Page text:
This Friday, it is wear it pink day for Breast Cancer Now, which will see thousands of people adding a splash of pink to their outfits to raise vital funds for the largest breast cancer charity.
Anyone can take part in wear it pink day, which brings together schools, workplaces and communities. All you need to do is wear something pink, or hold a pink event at home, work and school, and make a donation to Breast Cancer Now.
So please help us beat Breast Cancer and support Breast’s Cancer Now’s vital research by wearing it pink on Friday 20th October. Find out more here: wearitpink.org/17
I have added my name to a letter drafted by Labour’s Shadow Sports Minister, Dr Rosena Allin-Khan, calling on the Football Association to fill empty seats at England matches with free tickets for schoolchildren.
Wembley Stadium had 28,000 empty seats during the last England match and there are many schools in Northfield that would welcome the chance to offer young people the opportunity to be at Wembley to see England play. For games where the FA expects or knows that there will be a large number of empty seats, these should be given to schools.
Birmingham Northfield MP Richard Burden has called for Birmingham City Council to rethink proposals published today following its Early Years Health and Wellbeing Review. Under the review Birmingham City Council proposes to contract out children’s centre services to a consortium of the Community Healthcare NHS Trust, Barnardo’s Spurgeons children’s charity and St Paul’s Community Trust. The City Council say the plan will better integrate health visiting and children’s centre services, but it will see a number of children’s centres de-registered by the Council.
Mr Burden said today:
Government cuts are hitting children’s centres and other Sure Start initiatives all over the country. A third of all the UK’s sure start centres have been lost since 2010. Birmingham has lost £17m from its own early years budget. Nobody should be under any illusions that the responsibility of cuts to children’s centres in Birmingham lies anywhere other than, at root, with the Conservative Government. That is why, together with other Labour MPs and the City Council, I will continue to demand that ministers change course.
But that does not let the City Council off the hook with what they are proposing here. In my constituency and several others they still appear not to have addressed most of the consultation responses they received over the summer from parents and from people who actually deliver early years services.
Looking at the position in my constituency, I am pleased the Council have told me that they will retain Wychall and Frankley Plus Children’s Centres as hubs for early years services, and that they have modified an earlier proposal to close Merrishaw Children’s Centre. Elsewhere in the constituency, however, it is far from clear what kind of support will be there for families. In an area of high deprivation like Kings Norton’s three estates, that is a real concern. In Weoley Castle, meanwhile, the City Council is planning to de-commission the well-established and highly regarded Children’s Centre only to then suggest running slimmed down services from two venues next door.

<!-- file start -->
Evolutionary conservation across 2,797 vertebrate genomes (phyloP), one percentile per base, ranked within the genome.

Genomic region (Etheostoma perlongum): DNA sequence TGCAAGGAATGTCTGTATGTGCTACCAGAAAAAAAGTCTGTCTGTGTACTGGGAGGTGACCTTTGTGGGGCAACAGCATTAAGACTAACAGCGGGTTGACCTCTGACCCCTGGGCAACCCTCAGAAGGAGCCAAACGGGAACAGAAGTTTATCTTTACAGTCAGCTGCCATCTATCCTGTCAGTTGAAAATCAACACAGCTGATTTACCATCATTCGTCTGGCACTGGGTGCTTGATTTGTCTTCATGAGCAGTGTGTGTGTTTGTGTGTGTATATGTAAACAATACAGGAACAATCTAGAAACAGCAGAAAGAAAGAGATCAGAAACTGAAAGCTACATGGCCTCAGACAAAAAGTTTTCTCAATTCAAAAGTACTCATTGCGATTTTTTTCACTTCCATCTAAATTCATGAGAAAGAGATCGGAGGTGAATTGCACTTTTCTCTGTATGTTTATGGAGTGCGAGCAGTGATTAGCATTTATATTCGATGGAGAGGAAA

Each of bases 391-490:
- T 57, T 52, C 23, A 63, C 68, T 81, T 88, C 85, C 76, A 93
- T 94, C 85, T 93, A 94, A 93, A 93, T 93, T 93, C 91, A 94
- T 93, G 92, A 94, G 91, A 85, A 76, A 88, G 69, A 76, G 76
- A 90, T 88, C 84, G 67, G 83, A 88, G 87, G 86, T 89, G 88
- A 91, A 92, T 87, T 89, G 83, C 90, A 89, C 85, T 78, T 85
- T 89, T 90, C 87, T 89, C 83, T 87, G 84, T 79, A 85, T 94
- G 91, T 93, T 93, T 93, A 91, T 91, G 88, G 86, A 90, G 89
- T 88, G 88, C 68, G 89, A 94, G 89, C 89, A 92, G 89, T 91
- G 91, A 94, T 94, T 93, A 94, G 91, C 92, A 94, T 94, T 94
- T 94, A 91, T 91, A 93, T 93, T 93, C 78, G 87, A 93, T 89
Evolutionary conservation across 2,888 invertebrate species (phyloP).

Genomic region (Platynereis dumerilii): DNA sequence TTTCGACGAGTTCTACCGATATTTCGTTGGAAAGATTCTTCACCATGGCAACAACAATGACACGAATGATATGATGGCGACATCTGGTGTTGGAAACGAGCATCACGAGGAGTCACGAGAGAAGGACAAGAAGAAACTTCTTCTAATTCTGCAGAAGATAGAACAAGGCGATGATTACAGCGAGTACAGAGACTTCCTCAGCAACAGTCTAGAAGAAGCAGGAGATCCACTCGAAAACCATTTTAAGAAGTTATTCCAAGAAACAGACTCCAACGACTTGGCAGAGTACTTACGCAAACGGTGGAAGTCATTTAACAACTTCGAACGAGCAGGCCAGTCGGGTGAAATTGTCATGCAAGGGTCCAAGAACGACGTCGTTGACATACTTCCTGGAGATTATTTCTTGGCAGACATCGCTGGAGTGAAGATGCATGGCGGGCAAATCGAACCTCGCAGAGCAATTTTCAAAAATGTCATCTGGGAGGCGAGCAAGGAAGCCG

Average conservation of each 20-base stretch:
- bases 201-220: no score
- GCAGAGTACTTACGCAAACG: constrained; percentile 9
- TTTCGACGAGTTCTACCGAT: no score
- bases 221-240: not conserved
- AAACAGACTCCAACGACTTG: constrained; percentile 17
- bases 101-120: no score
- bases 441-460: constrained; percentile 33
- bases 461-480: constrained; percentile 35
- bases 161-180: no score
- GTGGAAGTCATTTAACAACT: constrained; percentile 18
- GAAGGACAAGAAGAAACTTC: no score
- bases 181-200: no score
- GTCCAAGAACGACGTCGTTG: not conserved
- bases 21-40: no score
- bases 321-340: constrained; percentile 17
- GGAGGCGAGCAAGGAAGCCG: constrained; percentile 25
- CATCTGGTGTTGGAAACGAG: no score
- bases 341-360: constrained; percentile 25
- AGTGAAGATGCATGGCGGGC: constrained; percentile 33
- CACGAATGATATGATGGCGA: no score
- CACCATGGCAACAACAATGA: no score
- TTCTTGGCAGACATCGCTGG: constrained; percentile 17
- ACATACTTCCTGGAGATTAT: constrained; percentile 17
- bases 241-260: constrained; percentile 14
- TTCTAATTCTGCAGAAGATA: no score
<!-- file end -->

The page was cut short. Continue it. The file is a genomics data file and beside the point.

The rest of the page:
This remains a top-down reorganisation with far too many questions unanswered and precious little information about how its authors actually expect it to work.
Mr Burden has written to Council Leader Ian Ward urging that the City’s Cabinet withhold approval of the new arrangements unless and until the serious questions that have been raised are answered.
To mark World Mental Health Day, I joined with 160 Labour MPs to ask the Prime Minister that she ring-fences mental health funding.
It’s time the Prime Minister’s words on mental health were translated into action. Ring-fencing mental health funding will get us one step closer to real equality for those with mental health conditions.
You can read the letter below:
Government cuts to public services are bad enough but it is even worse when investment is approved for projects, only to then be delayed and threatened through unnecessary bureaucratic wrangles.
That, however, is what is happening on the Bournville Village Trust College Green development on the site of the former Bournville College on Bristol Road South. A new Health and Wellbeing centre is planned for the site and investment to construct the centre has been approved in principle by NHS England.
Now, though, delays by NHS England in revising some if its own rules and procedures are delaying the investment needed for the new centre. The danger is that if those delays go on much longer they could even prevent the centre being built at all. It is a crazy situation. Nobody seems to be questioning the need for the new centre or that it aligns with the strategic priorities of NHS England. It seems to be an entirely procedural wrangle that is holding things up.
Today I urged Ministers to step in to clear whatever procedural blockages are holding things up and make sure Bournville Gardens Health and Wellbeing Centre is built as planned.